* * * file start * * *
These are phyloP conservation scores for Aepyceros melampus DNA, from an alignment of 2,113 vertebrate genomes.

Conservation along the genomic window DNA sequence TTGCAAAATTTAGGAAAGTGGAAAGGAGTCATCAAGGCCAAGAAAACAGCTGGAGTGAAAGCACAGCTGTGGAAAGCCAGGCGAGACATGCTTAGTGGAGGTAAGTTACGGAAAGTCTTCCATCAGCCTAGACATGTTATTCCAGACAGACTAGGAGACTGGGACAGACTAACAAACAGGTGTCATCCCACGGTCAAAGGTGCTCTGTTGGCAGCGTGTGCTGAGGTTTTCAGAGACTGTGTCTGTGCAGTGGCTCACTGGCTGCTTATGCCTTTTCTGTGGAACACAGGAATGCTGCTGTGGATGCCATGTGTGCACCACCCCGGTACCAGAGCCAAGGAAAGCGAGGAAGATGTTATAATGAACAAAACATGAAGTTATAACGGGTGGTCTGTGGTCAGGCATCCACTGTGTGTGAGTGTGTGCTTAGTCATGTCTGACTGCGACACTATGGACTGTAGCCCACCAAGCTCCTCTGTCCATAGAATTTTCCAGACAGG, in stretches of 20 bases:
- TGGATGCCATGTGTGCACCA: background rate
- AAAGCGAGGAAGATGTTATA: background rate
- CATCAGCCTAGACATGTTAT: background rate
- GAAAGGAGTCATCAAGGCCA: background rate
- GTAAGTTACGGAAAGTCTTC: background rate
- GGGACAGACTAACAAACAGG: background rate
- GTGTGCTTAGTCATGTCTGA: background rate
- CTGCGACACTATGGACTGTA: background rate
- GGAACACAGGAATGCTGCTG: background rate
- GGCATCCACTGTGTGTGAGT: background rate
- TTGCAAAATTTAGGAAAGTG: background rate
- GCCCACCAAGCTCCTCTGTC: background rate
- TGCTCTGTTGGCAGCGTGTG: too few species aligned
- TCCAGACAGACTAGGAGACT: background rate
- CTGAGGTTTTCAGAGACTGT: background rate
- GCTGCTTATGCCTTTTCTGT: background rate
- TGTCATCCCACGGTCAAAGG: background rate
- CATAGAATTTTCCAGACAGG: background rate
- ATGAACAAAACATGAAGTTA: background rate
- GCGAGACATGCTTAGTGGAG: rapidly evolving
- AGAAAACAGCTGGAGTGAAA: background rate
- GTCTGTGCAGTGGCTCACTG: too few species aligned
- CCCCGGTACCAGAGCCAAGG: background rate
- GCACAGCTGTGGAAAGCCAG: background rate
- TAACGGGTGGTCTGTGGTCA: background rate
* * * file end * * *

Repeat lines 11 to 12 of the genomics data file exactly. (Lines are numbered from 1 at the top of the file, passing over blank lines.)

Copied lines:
- GGAACACAGGAATGCTGCTG: background rate
- GGCATCCACTGTGTGTGAGT: background rate